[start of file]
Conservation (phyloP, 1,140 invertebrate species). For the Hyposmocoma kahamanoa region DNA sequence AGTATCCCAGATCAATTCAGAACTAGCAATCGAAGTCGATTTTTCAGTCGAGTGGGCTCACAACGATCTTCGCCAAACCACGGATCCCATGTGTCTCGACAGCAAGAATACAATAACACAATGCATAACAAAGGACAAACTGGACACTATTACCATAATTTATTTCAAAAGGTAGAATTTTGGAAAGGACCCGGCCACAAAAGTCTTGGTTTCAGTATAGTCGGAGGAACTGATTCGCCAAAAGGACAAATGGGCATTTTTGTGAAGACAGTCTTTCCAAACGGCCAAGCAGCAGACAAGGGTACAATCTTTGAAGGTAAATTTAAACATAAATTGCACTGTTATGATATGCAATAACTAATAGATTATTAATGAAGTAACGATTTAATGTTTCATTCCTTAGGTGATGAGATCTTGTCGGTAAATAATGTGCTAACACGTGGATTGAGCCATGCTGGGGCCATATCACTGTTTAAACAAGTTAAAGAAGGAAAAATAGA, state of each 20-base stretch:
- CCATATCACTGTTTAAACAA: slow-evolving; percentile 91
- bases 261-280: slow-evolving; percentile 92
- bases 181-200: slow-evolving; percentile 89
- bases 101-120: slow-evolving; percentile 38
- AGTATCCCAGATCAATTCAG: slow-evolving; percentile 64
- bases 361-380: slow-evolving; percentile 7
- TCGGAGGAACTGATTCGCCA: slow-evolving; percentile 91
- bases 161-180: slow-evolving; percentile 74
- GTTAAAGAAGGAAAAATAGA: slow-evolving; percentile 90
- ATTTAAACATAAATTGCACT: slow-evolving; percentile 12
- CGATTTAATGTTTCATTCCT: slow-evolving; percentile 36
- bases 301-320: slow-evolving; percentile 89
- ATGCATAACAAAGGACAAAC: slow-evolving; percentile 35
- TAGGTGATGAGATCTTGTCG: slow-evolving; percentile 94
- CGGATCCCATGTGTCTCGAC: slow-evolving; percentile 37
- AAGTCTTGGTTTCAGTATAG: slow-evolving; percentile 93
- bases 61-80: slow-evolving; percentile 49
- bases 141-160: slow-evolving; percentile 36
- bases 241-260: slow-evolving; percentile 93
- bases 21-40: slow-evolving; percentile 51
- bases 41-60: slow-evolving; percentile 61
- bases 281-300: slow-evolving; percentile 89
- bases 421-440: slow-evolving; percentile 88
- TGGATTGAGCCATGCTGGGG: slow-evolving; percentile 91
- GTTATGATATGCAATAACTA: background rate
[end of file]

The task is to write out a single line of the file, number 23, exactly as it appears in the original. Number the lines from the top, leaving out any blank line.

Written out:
- bases 281-300: slow-evolving; percentile 89